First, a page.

A. Scope of protection
20.1 The scope of protection ofa patent is defineci in the various subparagraphs of article 89 of the lndustrial Property Code No. 6769 (‘iP Code’). Like most jurisdictions, the scope of protection is essentially determined by the claims, making use of the description and drawings far the interpretation thereof. it is important to note that this is not limited to a literal interpretation, although the scope cannot be extended to cover elements which were thought by the patent-holder but not claimed in the patent.
20.2 The examples contained in the patent are not to be interpreted as limiting the scope of protection of the claims to those particular examples. in general, the fact that a particular feature or characteristic ofa product or method disclosed in the patent are not specifically provided far in the examples does not bring that feature or characteristic outside the scope of protection of the patent.
20.3 Overall, what is aimed at by article 89 of the iP Code in the interpretation of the claims is the awarding of the deserved protection to the patent holder and, in the meantime, sufficient certainty far third persons in their estimation of the scope of protection.
20.1 it was discussed above that the scope of protection ofa patent is determined, as in (all) countries party to the EPC, not by a literal interpretation of the patent claims but in a reading of the claims together with the description and drawings. What’s more, the scope of protection may extend to features equivalent to those claimed in the patent.
20.2 Equivalents are defineci in the second sentence of article 89/5 of the Code as elements of the invention which (a) perform fundamentally the same function, (b) in a substantially similar manner and in the same way, and, (c) give the same result as the element claimed in the patent. With an understanding of the patent, if the skilled person knows immediately that instead of one of the elements in the claims he can use another and reach the same result, then that should stili come within the scope of the patent according to article 89/5 of the Code: ‘in the determination of the scope of protection of the patent or the patent application, elements equivalent to those contained in the claims at the time of the infringement alegations are a/so taken into account.’ (art. 89/5, first sentence)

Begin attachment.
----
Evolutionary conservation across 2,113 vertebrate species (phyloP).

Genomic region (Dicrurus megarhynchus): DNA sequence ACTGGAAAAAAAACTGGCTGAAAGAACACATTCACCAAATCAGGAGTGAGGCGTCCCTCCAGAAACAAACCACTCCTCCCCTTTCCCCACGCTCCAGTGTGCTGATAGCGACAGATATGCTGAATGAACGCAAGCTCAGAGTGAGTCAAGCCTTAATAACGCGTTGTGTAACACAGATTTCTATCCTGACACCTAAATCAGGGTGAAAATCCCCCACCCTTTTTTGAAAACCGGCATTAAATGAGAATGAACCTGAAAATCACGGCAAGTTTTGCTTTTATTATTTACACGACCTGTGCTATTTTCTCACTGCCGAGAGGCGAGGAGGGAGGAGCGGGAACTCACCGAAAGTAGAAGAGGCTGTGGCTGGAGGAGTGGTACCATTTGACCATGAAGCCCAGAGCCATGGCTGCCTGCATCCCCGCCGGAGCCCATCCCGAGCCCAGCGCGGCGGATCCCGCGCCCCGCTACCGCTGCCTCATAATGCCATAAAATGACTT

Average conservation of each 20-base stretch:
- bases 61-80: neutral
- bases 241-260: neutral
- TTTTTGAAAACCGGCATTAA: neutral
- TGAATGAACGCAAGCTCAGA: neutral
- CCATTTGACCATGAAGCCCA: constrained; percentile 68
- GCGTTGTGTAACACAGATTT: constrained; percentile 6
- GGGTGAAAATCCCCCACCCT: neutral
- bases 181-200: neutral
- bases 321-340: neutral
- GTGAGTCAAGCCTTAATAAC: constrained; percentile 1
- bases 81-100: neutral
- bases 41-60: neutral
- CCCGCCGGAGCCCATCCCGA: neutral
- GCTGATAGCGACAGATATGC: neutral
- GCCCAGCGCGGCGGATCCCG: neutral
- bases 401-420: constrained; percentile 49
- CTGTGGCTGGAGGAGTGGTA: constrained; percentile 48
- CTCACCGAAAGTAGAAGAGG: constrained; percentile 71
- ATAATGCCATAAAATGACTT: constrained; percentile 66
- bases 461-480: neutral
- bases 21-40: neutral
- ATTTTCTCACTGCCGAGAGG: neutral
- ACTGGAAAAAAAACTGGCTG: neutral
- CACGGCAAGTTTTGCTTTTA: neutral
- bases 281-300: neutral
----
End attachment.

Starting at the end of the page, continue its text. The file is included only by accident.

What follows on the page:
20.3 What is aimed by this provision, naturally, is the prevention of any circumvention of the scope of protection of the claims ofa patent by way of use of equivalents of the features of the patent.
20.4 The doctrine of equivalents has not yet seen precedential application under the new lndustrial Property Code, although it is expected that the understanding of equivalents has not changed much; the doctrine of equivalents was, under the preceding Decree Law, also a field that beckoned discussion. it is clear, however, that the scope of protection ofa patent is not limited to the literal wording of the claims.
20.5 Even though both the preceding Decree Law and the newly enacted iP Code do mention equivalents and provide for equivalents to be taken into account in the determination of the scope of protection, Turkey has seen little application of it.
20.6 The Court of Cassation had decided on no case where infringement through doctrine of equivalents was alleged by the year 2011. 144 Now in the appellate courts the doctrine of equivalents is merely mentioned, or is applied but the result is negative, in that the Court of Cassation declares that there is no infringement after and despite the application of the doctrine of equivalents.
20.7 Since, as stated above, that the equivalent performs the same function in the same way to reach the same result are three separate requirements that require technical knowledge of the patent in order to distinguish between them, it is submitted that it goes beyond the capabilities of mere civil courts, albeit specialised in industrial property, to segregate the questions. Although in the wording of the judgments of the Court of Cassation it seems to have been separately evaluated, where, far example, the Court decides that the alleged equivalent performs the same function and reaches the same results but does not do that in the same way or manner; 145 there is no indication of how these three criteria were distinguished. in other words, there is no test to be applied by the courts or questions to be answered by the court-appointed experts except that provided far in the statute.
20.8 Obviously the doctrine of equivalents finds room far argument best in patents that allow far elements other those stated in the claims to be substituted. Far example in formulation patents then, the substitution of one element with an equivalent is relatively easier but naturally requires more in-depth technical knowledge as well as a closer technical examination. Most first instance courts do not go beyond instructing the court-appointed experts to conduct an on-file expert examination, whereas the determination of the presence of ali three conditions ofa finding of equivalents would evidently require closer examination.
20.9 in any case, the civil intellectual and industrial property courts have seen little application and little dispute over equivalents, most of the allegations of infringement through equivalents were dismissed. Other than that, in order to understand the true application of the doctrine of equivalents in Turkey, a detailed judgment where infringement through equivalents is decided upon is yet to be observed.